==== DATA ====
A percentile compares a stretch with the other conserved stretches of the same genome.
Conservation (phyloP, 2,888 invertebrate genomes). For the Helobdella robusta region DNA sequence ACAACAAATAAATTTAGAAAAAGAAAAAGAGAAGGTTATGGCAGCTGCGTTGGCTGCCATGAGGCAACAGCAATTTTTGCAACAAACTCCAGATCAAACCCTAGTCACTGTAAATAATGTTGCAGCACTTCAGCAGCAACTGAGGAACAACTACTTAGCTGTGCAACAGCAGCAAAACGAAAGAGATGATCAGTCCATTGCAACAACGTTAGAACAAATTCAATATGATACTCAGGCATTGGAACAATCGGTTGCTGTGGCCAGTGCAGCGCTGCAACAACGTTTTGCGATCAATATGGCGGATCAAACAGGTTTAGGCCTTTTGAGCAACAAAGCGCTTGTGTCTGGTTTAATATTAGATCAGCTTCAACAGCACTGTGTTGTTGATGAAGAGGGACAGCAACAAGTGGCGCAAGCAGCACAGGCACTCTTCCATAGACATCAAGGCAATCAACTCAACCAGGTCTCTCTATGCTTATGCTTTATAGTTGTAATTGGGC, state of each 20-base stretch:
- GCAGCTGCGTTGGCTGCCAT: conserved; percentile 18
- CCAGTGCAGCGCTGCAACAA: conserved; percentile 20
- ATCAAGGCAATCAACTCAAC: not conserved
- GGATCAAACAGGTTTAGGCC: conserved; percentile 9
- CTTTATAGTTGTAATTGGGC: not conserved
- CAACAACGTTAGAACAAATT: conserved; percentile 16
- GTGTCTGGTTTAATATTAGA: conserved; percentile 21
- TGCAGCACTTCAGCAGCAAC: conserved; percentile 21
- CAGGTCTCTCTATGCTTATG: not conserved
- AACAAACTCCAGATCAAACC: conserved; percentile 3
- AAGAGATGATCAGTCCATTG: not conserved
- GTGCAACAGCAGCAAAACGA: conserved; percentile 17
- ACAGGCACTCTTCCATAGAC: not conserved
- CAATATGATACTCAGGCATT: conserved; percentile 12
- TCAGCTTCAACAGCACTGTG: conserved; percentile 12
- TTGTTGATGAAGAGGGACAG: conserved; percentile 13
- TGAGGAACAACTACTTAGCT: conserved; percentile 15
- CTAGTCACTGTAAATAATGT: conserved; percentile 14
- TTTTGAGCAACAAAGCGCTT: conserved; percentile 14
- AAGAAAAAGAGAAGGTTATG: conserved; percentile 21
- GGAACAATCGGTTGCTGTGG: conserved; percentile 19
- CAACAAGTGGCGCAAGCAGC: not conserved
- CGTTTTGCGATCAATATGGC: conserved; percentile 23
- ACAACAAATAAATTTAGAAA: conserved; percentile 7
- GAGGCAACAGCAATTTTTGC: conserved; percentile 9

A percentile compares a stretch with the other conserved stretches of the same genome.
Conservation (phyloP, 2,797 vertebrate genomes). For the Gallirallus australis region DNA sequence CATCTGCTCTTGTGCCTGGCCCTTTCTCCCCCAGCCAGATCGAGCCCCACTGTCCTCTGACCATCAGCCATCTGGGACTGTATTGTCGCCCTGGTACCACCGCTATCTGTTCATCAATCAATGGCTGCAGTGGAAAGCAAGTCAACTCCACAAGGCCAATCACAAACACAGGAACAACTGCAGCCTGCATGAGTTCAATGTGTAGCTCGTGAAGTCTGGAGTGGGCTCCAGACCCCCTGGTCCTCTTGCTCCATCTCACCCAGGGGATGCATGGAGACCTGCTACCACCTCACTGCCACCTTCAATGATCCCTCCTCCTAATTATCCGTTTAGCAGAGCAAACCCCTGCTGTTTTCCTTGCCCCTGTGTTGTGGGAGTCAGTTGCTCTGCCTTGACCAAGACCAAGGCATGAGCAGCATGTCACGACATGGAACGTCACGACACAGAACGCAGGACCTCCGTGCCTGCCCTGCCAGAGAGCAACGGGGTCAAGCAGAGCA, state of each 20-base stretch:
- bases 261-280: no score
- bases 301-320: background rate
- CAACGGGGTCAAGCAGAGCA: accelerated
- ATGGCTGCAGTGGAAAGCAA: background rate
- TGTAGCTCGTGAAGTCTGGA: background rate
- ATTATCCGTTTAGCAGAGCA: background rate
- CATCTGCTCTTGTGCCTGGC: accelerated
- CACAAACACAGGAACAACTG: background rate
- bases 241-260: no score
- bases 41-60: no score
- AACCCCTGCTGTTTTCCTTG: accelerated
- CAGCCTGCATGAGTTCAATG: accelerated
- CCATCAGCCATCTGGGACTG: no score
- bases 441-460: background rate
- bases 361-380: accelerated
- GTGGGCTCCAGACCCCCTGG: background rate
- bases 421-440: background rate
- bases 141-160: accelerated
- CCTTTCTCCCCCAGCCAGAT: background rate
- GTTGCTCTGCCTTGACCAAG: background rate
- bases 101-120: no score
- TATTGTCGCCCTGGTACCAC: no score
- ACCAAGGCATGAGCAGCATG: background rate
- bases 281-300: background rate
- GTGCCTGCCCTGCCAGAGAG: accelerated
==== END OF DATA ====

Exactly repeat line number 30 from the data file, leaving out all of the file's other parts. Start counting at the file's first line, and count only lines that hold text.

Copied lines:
- bases 261-280: no score